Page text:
Friday, October 28, 2011

Obama 43, Congress 9

On Halloween weekend, Americans apparently are tired of all-tricks, no-treats on Capitol Hill, sending approval ratings down to the GOP’s favorite single digit while the President sees a slight gain in public favor.

Gallup attributes the Obama bump to Iraq troop withdrawal, a rising stock market and that golden oldie, the death of a Mideast tyrant, reflecting Gadhafi’s demise as it did that of Osama bin Laden.

Congress’ near-death experience requires little explanation as lawmakers stumble toward a Thanksgiving deadline for debt reduction looking like the one-trick turkeys they have been all year since Tea Party freshman took over the House, gabbling no to everything but spending cuts.

It’s been so long since even a slight spurt of good news that we may have trouble digesting it all, like too much Halloween candy—-a Brussels bailout for European economies and a good third quarter for own—-and even some relief from Republican 2012 presidential puffery as Rick Perry decides to skip some future debates and let all the money he has raised do the talking for him.

Meanwhile, as an extra bonus to all this good cheer, the Occupy Wall Street movement keeps going and puzzling the pundits as a new survey shows they don't approve of anyone in Washington.

With all these signs that there may be an American future after all, let’s give the kids some healthful fruit and nuts along with the sweets Monday night.

Thursday, October 27, 2011

Supercommittee in the Sandbox

Democrats are offering a $3 trillion debt reduction of tax increases and spending cuts, including as much as $500 billion in savings from Medicare, Medicaid and other social programs to revive the Obama-Boehner Grand Bargain on the debt ceiling that Eric Cantor and his Tea Party House cohorts torpedoed last summer.

The proposal would include as much as $300 billion to stimulate the economy, but this would require Republicans to stop acting like spoiled Baby Boomers in a sandbox, clutching their favorite toys and refusing to share anything with anybody.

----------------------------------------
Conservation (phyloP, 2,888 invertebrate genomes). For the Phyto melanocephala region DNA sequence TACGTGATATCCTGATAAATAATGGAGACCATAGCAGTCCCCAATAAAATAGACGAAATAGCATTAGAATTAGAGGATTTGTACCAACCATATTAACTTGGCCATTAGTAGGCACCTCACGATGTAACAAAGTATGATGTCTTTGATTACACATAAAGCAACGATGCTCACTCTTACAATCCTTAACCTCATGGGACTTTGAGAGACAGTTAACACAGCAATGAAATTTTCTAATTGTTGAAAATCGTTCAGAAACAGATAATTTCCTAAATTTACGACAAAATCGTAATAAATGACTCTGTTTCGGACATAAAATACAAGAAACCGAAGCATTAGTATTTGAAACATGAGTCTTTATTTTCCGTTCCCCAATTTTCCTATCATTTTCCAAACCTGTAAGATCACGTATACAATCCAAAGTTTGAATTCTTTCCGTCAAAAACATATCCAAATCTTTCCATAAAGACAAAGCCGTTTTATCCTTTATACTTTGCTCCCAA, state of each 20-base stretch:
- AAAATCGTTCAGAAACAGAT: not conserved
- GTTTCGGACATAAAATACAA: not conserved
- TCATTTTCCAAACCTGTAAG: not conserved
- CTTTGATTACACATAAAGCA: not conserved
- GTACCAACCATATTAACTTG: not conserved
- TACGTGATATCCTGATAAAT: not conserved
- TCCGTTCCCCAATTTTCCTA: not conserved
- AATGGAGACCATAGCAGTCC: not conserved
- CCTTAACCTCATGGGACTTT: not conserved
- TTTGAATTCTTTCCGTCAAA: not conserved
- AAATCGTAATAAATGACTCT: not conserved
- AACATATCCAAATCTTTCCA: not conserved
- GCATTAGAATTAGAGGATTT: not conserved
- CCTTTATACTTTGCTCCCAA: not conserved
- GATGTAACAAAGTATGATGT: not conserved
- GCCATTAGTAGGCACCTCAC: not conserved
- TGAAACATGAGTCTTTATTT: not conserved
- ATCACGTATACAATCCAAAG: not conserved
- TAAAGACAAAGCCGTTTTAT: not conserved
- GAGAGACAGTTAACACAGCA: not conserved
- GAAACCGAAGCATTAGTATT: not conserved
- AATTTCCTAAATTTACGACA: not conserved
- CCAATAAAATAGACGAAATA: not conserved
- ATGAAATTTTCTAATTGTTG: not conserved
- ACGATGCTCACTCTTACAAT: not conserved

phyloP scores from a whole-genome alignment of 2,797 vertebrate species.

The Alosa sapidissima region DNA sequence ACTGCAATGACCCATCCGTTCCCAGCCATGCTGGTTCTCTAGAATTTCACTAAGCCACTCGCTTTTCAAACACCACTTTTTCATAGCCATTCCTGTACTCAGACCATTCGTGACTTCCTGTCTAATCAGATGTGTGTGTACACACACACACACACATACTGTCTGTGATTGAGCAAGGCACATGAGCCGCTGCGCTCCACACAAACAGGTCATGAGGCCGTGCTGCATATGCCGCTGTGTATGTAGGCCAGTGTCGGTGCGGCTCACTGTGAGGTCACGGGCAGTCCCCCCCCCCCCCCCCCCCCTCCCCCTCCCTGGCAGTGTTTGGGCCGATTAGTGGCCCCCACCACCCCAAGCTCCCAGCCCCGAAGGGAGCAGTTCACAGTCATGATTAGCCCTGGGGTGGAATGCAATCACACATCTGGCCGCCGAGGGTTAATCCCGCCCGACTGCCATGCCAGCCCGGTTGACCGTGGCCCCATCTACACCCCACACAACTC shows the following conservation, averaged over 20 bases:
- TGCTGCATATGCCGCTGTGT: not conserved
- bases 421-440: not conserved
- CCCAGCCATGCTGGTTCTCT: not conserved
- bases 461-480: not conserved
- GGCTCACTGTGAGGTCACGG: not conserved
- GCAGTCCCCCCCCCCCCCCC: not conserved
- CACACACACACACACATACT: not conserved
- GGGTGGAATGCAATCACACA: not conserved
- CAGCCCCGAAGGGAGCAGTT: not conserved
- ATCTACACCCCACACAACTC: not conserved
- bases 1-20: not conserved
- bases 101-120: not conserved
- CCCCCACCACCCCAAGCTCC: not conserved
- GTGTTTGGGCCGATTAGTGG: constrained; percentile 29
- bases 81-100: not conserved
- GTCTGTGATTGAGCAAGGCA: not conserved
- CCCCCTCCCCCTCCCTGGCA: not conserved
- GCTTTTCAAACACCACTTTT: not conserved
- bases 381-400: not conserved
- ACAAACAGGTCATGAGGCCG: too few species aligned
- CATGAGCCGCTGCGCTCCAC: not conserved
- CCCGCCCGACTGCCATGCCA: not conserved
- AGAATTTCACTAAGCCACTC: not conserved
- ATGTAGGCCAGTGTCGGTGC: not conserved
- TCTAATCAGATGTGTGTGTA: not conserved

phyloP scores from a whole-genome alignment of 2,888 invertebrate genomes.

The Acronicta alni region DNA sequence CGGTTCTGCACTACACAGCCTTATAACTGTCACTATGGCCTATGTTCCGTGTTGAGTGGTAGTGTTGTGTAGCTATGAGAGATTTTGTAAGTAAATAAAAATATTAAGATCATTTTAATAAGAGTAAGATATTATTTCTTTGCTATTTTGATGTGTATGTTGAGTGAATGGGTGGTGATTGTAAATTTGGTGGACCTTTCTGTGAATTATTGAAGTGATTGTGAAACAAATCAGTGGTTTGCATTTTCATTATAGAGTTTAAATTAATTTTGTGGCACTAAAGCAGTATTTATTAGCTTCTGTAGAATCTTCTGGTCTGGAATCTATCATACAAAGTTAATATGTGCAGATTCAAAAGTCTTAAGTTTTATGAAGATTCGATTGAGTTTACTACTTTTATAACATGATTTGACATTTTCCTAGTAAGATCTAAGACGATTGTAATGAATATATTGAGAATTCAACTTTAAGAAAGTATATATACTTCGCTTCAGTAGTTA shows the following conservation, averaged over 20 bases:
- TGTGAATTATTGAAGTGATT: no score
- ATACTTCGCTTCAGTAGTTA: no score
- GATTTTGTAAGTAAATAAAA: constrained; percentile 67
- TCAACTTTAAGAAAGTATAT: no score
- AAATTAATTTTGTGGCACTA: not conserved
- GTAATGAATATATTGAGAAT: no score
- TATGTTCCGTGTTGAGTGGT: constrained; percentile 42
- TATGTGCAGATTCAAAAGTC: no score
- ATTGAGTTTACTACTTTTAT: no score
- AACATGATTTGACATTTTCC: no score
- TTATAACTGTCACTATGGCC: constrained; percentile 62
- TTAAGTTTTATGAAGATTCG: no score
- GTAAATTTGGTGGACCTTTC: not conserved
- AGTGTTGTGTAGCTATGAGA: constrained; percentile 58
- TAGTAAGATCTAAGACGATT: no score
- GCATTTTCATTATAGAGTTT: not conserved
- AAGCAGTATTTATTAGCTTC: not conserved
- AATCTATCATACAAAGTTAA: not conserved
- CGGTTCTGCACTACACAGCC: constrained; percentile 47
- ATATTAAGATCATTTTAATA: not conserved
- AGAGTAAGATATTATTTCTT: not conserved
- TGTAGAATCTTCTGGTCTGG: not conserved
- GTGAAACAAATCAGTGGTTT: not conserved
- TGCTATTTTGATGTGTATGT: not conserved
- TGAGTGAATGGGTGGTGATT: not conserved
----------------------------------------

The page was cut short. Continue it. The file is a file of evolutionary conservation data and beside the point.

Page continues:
For someone of an older generation, such behavior recalls an early childhood memory in the Great Depression. Walking down the street, my mother grips one hand and in the other is some small object. I ask for something but she refuses. In a wailing rage, I fling what I am holding to the ground and, as my mother keeps pulling me along, I see another child pick it up. Now I want it back with all my heart. I learn that, if you ask for too much, you can lose what you have.

In post-World War II affluence, later generations grew up never having to realize that you can’t have everything, and their overblown sense of entitlement has now hardened into an adamant refusal to face the reality of not enough to go around.

All this is perfectly captured in an Esquire blog post by Charles Pierce, quoting a recent Paul Ryan speech:

"We're coming close to a tipping point in America where we might have a net majority of takers versus makers in society and that could become very dangerous if it sets in as a permanent condition. Because what we will end up doing is we will convert our safety net help people who are down on their luck get back onto their feet into a hammock that ends up lulling people into lives of dependency and complacency which drains them of their incentive and the will to make the most of their lives."